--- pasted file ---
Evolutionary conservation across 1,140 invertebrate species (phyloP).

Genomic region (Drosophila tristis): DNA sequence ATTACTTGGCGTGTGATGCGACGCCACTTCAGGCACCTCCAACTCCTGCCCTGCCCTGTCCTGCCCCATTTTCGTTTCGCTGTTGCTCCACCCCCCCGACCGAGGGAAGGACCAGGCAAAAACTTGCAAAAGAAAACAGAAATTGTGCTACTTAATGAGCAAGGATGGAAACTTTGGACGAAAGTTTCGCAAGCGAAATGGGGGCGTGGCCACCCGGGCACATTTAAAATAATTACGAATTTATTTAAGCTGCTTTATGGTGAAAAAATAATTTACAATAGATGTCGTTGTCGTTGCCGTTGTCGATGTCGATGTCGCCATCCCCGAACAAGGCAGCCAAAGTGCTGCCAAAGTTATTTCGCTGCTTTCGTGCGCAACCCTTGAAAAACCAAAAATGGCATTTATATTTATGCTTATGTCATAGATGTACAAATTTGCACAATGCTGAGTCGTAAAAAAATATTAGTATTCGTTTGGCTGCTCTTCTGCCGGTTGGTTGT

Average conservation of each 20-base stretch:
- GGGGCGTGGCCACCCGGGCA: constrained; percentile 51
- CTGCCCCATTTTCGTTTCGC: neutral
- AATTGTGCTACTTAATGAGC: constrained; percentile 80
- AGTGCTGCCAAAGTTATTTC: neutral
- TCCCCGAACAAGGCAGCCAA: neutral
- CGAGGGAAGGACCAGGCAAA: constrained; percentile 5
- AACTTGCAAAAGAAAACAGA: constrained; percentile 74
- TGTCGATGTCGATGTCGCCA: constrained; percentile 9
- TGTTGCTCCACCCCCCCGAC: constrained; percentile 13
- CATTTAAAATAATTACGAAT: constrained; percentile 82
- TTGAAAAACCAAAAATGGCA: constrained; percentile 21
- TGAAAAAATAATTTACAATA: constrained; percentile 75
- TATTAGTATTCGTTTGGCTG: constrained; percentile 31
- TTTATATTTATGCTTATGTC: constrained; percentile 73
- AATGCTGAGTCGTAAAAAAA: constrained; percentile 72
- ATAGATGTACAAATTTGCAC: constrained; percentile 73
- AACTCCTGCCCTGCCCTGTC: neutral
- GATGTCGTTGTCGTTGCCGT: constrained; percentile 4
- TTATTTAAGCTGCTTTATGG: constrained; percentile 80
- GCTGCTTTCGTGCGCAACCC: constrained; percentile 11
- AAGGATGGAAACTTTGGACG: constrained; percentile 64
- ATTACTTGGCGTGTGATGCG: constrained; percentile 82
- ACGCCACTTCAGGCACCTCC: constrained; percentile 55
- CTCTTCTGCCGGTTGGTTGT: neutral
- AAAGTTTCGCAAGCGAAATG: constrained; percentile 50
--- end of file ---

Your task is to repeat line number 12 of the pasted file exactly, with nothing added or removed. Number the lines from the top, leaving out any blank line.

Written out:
- TGTTGCTCCACCCCCCCGAC: constrained; percentile 13